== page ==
The Southern Tier Regional Economic Development Council, co-chaired by President David Skorton, presented the final version of its strategic plan to stimulate job creation and economic growth to New York State officials in Albany on Tuesday.
Calling the plan “comprehensive, competitive, collaborative and catalytic,” Tom Tranter, president and CEO of Corning Enterprises and the council’s other co-chair, said that the council had clearly embraced the charge by New York Governor Andrew Cuomo (D) to develop a plan to foster economic growth in the Southern Tier.
According to Tranter, the plan proposes an investment of $122 million over a five year period that will result in 12,000 new jobs and will save an additional 3,000 jobs. The council estimates that 150 new businesses will be created and $650 million in private sector investment will be leveraged.
Tranter said the plan would also lead to ancillary benefits, such as energy savings for homes and small businesses and savings in Medicare costs.
The Southern Tier council is one of 10 such regional development councils that Cuomo created to use public funding to improve New York State’s troubled economy. Cuomo has set aside $200 million to be allocated to the 10 councils to implement their plans. The four councils with the best proposals will each be awarded $40 million, with the remaining $40 million divided among the remaining six councils.
The Southern Tier council began formulating the proposal in September, according to Tranter. The council held seven formal meetings as well as six community forums throughout the region during the process. The allocations decisions will be announced in December.
Skorton said that the council was important in bringing the Southern Tier community together to foster job creation and economic growth.
“We took the governor’s charge seriously in developing a true strategic plan in the region, and in our region, at least, many of these communities were not used to thinking of themselves as part of a region. This process really brought us together, and I think that we’ll be together and network in the long haul,” Skorton said.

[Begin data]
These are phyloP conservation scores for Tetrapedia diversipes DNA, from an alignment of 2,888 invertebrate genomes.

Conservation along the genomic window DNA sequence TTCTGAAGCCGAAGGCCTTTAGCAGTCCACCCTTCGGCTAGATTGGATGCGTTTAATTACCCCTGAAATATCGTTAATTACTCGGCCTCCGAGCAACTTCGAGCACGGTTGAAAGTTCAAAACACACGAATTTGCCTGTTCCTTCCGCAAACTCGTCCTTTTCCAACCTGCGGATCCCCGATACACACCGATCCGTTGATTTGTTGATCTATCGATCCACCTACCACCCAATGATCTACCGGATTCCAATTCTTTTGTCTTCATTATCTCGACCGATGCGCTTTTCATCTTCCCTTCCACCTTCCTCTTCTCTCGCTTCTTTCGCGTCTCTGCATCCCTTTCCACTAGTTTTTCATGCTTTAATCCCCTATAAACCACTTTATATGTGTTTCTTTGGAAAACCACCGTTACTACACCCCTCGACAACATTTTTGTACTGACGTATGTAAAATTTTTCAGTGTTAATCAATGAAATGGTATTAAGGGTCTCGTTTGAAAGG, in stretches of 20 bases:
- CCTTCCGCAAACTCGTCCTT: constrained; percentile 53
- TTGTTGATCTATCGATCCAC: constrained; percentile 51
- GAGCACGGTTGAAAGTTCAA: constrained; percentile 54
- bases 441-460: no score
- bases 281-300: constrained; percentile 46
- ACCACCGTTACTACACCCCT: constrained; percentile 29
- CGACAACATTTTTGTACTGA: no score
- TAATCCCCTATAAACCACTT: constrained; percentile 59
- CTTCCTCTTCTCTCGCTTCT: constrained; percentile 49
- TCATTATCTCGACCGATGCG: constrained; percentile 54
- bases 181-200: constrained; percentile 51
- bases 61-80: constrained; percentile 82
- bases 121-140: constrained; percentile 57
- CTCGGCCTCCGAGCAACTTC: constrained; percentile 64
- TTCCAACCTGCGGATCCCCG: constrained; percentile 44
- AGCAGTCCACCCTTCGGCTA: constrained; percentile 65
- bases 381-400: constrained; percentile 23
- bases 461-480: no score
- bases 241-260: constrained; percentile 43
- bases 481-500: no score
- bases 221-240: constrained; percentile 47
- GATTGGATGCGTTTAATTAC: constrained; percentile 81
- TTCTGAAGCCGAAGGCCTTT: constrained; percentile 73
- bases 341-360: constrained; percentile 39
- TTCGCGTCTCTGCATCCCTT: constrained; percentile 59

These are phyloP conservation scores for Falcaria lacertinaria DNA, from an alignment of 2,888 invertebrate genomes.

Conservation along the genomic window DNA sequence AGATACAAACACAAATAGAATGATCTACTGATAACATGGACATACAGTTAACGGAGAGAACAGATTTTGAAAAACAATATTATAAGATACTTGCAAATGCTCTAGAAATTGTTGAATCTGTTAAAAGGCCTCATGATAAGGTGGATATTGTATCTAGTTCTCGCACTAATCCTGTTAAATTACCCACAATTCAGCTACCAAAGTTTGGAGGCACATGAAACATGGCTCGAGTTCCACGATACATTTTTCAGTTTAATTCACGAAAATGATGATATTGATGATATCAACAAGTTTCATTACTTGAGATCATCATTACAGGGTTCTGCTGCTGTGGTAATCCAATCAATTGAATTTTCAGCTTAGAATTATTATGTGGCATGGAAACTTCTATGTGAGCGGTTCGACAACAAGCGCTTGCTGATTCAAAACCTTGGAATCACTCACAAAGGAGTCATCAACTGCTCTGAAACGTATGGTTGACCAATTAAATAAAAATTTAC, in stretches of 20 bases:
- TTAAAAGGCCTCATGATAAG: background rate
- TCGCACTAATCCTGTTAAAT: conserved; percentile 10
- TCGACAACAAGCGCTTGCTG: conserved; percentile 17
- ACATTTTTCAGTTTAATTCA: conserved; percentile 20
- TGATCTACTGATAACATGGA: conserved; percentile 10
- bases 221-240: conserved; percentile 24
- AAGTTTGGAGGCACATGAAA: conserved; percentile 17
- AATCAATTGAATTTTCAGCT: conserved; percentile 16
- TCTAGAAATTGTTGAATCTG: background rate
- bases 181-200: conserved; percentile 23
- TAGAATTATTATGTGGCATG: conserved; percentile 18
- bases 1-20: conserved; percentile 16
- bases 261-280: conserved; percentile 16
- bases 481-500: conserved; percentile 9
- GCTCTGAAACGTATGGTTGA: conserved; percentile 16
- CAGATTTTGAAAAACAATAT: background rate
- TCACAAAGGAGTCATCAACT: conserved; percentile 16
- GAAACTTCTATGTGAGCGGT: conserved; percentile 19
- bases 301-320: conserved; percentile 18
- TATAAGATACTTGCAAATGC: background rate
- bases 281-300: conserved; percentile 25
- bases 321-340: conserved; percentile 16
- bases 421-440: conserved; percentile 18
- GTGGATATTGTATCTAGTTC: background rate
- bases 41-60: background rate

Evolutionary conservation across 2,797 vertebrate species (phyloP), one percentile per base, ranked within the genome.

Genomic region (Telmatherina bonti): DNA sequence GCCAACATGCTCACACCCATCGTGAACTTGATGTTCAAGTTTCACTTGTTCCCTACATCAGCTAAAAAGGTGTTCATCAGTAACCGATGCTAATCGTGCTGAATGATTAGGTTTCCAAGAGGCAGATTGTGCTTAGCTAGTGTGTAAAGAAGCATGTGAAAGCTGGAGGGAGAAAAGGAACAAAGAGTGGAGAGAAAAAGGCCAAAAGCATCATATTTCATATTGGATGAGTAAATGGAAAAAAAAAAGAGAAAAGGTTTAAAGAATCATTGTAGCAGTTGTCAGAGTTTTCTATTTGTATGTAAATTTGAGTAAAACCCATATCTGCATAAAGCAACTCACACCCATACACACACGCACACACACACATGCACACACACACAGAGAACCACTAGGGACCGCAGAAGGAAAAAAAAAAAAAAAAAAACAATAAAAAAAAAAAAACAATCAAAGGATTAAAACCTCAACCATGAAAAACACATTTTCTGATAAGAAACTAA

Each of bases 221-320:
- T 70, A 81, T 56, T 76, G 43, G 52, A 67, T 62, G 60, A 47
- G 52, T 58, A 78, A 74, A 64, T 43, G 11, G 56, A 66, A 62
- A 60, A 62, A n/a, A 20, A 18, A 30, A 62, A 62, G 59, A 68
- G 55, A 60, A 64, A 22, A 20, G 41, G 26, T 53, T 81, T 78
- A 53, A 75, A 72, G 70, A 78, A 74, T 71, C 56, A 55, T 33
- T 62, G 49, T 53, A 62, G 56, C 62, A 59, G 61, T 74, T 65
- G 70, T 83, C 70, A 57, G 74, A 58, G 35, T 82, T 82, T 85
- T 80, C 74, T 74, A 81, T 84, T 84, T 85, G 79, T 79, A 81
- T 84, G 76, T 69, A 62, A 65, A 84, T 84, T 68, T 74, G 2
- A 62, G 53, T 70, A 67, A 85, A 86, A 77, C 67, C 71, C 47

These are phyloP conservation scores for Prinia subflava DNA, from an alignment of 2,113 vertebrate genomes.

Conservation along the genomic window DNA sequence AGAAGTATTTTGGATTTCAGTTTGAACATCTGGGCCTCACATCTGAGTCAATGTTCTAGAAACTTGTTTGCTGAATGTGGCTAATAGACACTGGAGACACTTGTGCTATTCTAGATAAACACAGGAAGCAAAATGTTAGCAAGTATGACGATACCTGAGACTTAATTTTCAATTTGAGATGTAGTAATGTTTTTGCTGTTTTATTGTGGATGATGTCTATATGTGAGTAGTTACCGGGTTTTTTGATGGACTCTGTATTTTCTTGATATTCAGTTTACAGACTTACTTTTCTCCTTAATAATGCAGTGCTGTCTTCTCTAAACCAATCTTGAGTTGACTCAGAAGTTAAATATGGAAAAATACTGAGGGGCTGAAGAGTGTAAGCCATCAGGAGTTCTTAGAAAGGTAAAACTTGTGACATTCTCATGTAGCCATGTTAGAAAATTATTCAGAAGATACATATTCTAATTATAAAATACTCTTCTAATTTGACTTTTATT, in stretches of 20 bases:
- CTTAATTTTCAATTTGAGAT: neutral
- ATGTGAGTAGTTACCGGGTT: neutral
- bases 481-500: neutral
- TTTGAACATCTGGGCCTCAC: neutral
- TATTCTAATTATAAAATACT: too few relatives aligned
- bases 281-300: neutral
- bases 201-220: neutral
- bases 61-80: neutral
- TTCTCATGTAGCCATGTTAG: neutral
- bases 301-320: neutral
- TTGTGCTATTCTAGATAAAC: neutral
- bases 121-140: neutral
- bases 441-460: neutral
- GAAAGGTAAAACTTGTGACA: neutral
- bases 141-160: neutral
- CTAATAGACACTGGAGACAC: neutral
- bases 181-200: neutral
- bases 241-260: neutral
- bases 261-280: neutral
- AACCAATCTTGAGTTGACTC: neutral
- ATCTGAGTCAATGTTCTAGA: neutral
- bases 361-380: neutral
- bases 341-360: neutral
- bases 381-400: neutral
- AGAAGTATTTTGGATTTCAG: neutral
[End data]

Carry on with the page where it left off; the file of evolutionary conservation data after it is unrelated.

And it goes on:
According to Skorton, the September floods that caused massive damage to the Southern Tier region reinforced the council’s commitment to create economic growth.
“There’s a real hunger to not be viewed as sort of an underdog at all because of being upstate … There was a feeling of rolling up our sleeves and working together no matter what,” Skorton said. “My own perspective is that the flood just made people’s wills stronger to work together as a region.”
As a result of the floods, community revitalization projects — budgeted at $20 million — became the council’s top priority, Tranter said.
Skorton said that Cornell was “honored” to be part of the council, saying that while Cornell has a presence in every New York county and all five New York City boroughs through Cornell Cooperative Extension, “this is our home area.” Cornell is the largest employer in Upstate New York.
The Southern Tier is composed of eight counties near or on the New York-Pennsylvania border and includes the cities of Elmira, Corning, Binghamton and Ithaca.
At the presentation, Skorton emphasized the importance of workforce development and retention in promoting economic growth in the region. He said retaining talented workers was one of the largest problems facing New York State, and in particular rural regions.
“I think it’s going to be people, people, people that will pull the state up from where it’s at right now. Workforce development combined with connectivity [and …] with the on-the-ground, surprising level of advanced manufacturing in the region, we think this can be a way for our state to lead as a model for how to bring workforce and talent production together,” Skorton said.
Governor Cuomo said the regional strategic plans were beyond his expectations.
“This has worked, in my opinion, even better than we had hoped. The level of excitement all around the state, the level of competitiveness, has been fantastic,” Cuomo said. “The problem we’re going to have is all the applications are so good and so strong that the competition is way up there.”
Original Author: David Marten